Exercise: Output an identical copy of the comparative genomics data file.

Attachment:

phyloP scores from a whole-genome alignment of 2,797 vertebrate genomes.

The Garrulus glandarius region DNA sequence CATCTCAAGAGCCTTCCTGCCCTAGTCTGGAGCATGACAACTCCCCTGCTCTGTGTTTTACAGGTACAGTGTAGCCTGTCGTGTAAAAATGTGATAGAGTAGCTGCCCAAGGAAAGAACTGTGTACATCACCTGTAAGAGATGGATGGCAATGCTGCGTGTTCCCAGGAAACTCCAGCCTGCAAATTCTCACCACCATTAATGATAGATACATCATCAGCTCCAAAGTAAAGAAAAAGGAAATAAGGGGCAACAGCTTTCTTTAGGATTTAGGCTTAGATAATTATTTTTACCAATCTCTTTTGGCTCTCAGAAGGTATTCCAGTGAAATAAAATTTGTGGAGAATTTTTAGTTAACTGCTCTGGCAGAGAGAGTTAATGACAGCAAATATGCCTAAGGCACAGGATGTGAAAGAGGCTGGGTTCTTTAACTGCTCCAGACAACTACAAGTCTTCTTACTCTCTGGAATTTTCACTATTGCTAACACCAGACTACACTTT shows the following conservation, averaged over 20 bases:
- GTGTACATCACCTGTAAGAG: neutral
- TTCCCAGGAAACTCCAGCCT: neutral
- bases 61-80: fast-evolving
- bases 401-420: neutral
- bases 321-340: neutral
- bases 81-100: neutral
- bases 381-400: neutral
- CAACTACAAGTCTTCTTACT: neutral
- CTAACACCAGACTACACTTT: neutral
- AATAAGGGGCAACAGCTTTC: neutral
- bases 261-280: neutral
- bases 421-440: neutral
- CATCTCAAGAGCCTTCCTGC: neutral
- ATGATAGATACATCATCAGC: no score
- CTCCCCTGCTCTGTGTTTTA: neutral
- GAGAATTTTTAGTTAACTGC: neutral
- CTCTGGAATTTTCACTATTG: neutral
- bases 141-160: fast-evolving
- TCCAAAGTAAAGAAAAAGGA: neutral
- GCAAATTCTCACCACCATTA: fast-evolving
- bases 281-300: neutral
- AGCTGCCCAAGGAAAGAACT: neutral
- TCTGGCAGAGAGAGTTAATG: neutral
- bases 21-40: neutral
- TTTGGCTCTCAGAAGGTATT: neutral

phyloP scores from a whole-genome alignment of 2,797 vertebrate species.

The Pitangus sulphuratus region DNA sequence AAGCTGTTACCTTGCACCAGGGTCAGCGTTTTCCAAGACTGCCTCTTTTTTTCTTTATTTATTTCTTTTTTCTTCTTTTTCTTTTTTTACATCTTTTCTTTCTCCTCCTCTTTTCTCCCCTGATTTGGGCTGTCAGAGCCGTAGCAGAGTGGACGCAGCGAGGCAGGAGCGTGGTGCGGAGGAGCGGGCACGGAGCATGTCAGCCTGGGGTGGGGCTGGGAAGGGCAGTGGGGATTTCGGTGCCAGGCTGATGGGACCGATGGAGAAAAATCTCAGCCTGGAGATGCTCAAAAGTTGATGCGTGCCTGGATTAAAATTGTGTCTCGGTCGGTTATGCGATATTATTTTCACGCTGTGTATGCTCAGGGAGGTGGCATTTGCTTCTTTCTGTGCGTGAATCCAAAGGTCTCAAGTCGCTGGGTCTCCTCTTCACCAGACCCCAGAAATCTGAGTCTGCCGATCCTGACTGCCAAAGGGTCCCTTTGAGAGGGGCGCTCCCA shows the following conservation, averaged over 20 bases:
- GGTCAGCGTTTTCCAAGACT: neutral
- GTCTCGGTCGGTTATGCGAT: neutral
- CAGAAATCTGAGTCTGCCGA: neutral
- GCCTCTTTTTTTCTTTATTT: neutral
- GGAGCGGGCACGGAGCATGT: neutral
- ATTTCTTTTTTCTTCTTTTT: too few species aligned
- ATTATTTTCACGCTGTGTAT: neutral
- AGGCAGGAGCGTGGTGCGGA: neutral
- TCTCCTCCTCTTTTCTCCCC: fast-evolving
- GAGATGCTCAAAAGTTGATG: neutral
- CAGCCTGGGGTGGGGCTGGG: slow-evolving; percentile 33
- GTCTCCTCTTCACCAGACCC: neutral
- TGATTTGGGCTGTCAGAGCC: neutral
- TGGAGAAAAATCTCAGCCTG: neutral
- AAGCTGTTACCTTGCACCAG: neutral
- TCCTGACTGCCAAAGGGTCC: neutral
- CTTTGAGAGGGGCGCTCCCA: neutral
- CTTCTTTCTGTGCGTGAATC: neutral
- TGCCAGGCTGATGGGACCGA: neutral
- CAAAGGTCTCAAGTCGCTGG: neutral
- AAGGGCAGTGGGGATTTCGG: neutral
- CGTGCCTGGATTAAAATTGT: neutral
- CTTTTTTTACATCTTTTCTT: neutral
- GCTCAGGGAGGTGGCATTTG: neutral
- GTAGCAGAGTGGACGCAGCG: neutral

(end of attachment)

phyloP scores from a whole-genome alignment of 2,797 vertebrate genomes.

The Garrulus glandarius region DNA sequence CATCTCAAGAGCCTTCCTGCCCTAGTCTGGAGCATGACAACTCCCCTGCTCTGTGTTTTACAGGTACAGTGTAGCCTGTCGTGTAAAAATGTGATAGAGTAGCTGCCCAAGGAAAGAACTGTGTACATCACCTGTAAGAGATGGATGGCAATGCTGCGTGTTCCCAGGAAACTCCAGCCTGCAAATTCTCACCACCATTAATGATAGATACATCATCAGCTCCAAAGTAAAGAAAAAGGAAATAAGGGGCAACAGCTTTCTTTAGGATTTAGGCTTAGATAATTATTTTTACCAATCTCTTTTGGCTCTCAGAAGGTATTCCAGTGAAATAAAATTTGTGGAGAATTTTTAGTTAACTGCTCTGGCAGAGAGAGTTAATGACAGCAAATATGCCTAAGGCACAGGATGTGAAAGAGGCTGGGTTCTTTAACTGCTCCAGACAACTACAAGTCTTCTTACTCTCTGGAATTTTCACTATTGCTAACACCAGACTACACTTT shows the following conservation, averaged over 20 bases:
- GTGTACATCACCTGTAAGAG: neutral
- TTCCCAGGAAACTCCAGCCT: neutral
- bases 61-80: fast-evolving
- bases 401-420: neutral
- bases 321-340: neutral
- bases 81-100: neutral
- bases 381-400: neutral
- CAACTACAAGTCTTCTTACT: neutral
- CTAACACCAGACTACACTTT: neutral
- AATAAGGGGCAACAGCTTTC: neutral
- bases 261-280: neutral
- bases 421-440: neutral
- CATCTCAAGAGCCTTCCTGC: neutral
- ATGATAGATACATCATCAGC: no score
- CTCCCCTGCTCTGTGTTTTA: neutral
- GAGAATTTTTAGTTAACTGC: neutral
- CTCTGGAATTTTCACTATTG: neutral
- bases 141-160: fast-evolving
- TCCAAAGTAAAGAAAAAGGA: neutral
- GCAAATTCTCACCACCATTA: fast-evolving
- bases 281-300: neutral
- AGCTGCCCAAGGAAAGAACT: neutral
- TCTGGCAGAGAGAGTTAATG: neutral
- bases 21-40: neutral
- TTTGGCTCTCAGAAGGTATT: neutral

phyloP scores from a whole-genome alignment of 2,797 vertebrate species.

The Pitangus sulphuratus region DNA sequence AAGCTGTTACCTTGCACCAGGGTCAGCGTTTTCCAAGACTGCCTCTTTTTTTCTTTATTTATTTCTTTTTTCTTCTTTTTCTTTTTTTACATCTTTTCTTTCTCCTCCTCTTTTCTCCCCTGATTTGGGCTGTCAGAGCCGTAGCAGAGTGGACGCAGCGAGGCAGGAGCGTGGTGCGGAGGAGCGGGCACGGAGCATGTCAGCCTGGGGTGGGGCTGGGAAGGGCAGTGGGGATTTCGGTGCCAGGCTGATGGGACCGATGGAGAAAAATCTCAGCCTGGAGATGCTCAAAAGTTGATGCGTGCCTGGATTAAAATTGTGTCTCGGTCGGTTATGCGATATTATTTTCACGCTGTGTATGCTCAGGGAGGTGGCATTTGCTTCTTTCTGTGCGTGAATCCAAAGGTCTCAAGTCGCTGGGTCTCCTCTTCACCAGACCCCAGAAATCTGAGTCTGCCGATCCTGACTGCCAAAGGGTCCCTTTGAGAGGGGCGCTCCCA shows the following conservation, averaged over 20 bases:
- GGTCAGCGTTTTCCAAGACT: neutral
- GTCTCGGTCGGTTATGCGAT: neutral
- CAGAAATCTGAGTCTGCCGA: neutral
- GCCTCTTTTTTTCTTTATTT: neutral
- GGAGCGGGCACGGAGCATGT: neutral
- ATTTCTTTTTTCTTCTTTTT: too few species aligned
- ATTATTTTCACGCTGTGTAT: neutral
- AGGCAGGAGCGTGGTGCGGA: neutral
- TCTCCTCCTCTTTTCTCCCC: fast-evolving
- GAGATGCTCAAAAGTTGATG: neutral
- CAGCCTGGGGTGGGGCTGGG: slow-evolving; percentile 33
- GTCTCCTCTTCACCAGACCC: neutral
- TGATTTGGGCTGTCAGAGCC: neutral
- TGGAGAAAAATCTCAGCCTG: neutral
- AAGCTGTTACCTTGCACCAG: neutral
- TCCTGACTGCCAAAGGGTCC: neutral
- CTTTGAGAGGGGCGCTCCCA: neutral
- CTTCTTTCTGTGCGTGAATC: neutral
- TGCCAGGCTGATGGGACCGA: neutral
- CAAAGGTCTCAAGTCGCTGG: neutral
- AAGGGCAGTGGGGATTTCGG: neutral
- CGTGCCTGGATTAAAATTGT: neutral
- CTTTTTTTACATCTTTTCTT: neutral
- GCTCAGGGAGGTGGCATTTG: neutral
- GTAGCAGAGTGGACGCAGCG: neutral